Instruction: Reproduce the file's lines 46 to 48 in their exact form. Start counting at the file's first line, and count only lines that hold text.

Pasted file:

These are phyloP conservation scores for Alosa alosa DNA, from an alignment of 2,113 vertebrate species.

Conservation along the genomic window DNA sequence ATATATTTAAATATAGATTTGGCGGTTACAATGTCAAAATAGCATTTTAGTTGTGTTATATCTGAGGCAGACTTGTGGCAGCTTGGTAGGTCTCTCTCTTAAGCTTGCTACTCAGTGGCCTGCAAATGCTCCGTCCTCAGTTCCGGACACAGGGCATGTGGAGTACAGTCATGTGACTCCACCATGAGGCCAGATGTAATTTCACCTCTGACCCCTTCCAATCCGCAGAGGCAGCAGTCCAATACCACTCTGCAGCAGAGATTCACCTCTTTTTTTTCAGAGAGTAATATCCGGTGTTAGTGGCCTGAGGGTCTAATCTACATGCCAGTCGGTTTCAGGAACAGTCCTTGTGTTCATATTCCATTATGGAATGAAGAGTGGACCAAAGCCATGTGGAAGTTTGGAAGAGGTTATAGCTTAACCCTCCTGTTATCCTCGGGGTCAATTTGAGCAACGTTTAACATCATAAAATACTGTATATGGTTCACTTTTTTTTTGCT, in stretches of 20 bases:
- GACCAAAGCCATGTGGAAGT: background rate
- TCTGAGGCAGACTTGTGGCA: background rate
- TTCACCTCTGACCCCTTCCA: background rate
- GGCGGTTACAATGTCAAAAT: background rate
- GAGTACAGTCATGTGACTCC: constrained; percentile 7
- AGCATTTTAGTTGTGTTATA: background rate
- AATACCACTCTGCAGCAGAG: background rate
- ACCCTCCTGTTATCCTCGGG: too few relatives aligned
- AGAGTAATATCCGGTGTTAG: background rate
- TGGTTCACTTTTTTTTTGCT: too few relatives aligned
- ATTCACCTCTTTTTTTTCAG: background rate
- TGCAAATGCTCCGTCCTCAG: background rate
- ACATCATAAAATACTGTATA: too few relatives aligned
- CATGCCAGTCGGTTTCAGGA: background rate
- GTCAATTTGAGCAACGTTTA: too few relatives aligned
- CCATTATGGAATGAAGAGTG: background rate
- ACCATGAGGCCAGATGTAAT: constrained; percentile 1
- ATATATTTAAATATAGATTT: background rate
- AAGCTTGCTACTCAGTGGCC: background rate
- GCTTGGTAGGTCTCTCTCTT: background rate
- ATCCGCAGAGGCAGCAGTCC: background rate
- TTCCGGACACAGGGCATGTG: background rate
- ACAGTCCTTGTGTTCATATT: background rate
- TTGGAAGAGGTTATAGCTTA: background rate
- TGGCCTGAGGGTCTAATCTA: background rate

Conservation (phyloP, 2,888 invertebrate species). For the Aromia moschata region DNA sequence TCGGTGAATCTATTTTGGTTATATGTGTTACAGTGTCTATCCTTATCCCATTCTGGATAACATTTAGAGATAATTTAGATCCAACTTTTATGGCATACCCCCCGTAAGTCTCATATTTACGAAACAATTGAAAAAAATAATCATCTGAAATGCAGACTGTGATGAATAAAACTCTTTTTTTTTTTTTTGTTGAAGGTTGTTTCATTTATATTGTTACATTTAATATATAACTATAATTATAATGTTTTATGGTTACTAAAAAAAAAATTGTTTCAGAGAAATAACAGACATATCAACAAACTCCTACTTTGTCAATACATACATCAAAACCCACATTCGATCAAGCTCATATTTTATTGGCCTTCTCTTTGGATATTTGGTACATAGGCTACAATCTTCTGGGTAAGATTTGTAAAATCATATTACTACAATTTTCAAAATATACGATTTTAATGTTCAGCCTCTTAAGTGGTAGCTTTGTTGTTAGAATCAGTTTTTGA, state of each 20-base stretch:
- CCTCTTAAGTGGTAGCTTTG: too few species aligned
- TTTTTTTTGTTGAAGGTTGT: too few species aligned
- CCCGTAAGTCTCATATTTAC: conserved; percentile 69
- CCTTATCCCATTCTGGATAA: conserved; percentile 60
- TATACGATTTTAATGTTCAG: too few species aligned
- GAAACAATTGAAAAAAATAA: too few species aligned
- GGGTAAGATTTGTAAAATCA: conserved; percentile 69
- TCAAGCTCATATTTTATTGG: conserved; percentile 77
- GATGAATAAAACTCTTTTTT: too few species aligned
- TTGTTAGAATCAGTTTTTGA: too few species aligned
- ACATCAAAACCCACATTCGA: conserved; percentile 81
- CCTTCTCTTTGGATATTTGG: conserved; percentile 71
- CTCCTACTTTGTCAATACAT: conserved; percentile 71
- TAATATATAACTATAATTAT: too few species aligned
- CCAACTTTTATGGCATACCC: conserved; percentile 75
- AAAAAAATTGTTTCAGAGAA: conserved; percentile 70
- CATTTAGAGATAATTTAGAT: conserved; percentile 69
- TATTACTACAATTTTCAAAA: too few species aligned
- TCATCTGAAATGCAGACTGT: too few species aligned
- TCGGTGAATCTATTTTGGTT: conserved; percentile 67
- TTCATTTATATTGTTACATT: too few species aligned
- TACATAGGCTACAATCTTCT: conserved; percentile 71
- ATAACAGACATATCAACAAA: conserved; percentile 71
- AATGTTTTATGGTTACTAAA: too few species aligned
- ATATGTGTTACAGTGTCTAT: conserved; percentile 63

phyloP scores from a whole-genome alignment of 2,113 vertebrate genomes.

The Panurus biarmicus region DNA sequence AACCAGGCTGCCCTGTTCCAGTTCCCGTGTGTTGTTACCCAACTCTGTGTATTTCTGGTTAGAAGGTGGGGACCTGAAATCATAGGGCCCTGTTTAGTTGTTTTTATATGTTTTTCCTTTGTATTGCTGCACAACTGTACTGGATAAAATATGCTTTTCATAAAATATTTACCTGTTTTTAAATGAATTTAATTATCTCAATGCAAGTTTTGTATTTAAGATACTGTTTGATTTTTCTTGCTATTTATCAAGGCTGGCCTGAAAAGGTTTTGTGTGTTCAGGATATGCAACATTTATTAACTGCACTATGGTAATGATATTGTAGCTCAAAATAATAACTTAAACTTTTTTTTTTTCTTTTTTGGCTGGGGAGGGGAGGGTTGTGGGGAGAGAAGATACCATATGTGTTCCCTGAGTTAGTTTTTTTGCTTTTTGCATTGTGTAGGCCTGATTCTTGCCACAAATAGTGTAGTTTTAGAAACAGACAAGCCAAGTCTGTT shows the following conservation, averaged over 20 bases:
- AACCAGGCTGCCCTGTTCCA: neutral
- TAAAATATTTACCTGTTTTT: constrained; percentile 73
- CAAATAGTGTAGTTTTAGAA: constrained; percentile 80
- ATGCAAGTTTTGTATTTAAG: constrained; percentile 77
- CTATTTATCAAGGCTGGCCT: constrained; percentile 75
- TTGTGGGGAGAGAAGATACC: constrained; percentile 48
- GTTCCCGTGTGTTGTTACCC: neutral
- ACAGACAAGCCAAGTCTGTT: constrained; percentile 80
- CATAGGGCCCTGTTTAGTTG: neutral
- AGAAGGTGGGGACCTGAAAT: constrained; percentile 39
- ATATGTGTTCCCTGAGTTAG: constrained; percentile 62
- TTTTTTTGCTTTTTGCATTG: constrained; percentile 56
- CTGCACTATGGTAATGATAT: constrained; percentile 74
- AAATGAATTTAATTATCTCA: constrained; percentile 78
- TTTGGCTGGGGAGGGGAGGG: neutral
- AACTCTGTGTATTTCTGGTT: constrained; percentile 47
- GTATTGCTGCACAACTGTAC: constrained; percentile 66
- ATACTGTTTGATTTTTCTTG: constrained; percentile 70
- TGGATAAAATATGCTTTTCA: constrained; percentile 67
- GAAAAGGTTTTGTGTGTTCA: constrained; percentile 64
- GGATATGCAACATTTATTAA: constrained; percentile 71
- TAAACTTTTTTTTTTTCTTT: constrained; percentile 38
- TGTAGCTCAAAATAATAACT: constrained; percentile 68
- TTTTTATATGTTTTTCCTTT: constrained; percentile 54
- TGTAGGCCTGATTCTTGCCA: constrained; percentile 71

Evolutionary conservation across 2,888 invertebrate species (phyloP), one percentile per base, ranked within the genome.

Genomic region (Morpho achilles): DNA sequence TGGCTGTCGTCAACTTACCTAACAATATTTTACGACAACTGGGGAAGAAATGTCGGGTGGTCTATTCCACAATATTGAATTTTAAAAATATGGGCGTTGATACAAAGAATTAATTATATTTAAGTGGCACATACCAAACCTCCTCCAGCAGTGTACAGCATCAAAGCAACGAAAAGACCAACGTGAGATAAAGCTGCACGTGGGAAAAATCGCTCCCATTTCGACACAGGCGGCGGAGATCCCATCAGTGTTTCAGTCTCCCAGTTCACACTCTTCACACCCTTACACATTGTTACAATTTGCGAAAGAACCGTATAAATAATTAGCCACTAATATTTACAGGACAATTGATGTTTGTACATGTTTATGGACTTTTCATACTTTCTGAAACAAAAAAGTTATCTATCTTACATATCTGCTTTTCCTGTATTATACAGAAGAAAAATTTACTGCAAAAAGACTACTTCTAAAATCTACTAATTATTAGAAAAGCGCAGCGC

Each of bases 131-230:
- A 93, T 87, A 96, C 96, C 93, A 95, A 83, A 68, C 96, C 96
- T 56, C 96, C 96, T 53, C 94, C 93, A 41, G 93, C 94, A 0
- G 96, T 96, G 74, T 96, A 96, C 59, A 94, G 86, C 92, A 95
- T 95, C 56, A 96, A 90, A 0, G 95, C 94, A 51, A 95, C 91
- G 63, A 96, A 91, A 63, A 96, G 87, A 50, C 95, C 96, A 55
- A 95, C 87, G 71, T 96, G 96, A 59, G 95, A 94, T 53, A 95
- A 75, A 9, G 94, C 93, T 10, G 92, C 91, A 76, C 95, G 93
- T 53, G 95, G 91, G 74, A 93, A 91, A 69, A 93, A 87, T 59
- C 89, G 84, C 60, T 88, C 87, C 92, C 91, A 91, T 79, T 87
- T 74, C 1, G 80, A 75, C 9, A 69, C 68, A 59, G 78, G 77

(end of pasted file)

- TATTACTACAATTTTCAAAA: too few species aligned
- TCATCTGAAATGCAGACTGT: too few species aligned
- TCGGTGAATCTATTTTGGTT: conserved; percentile 67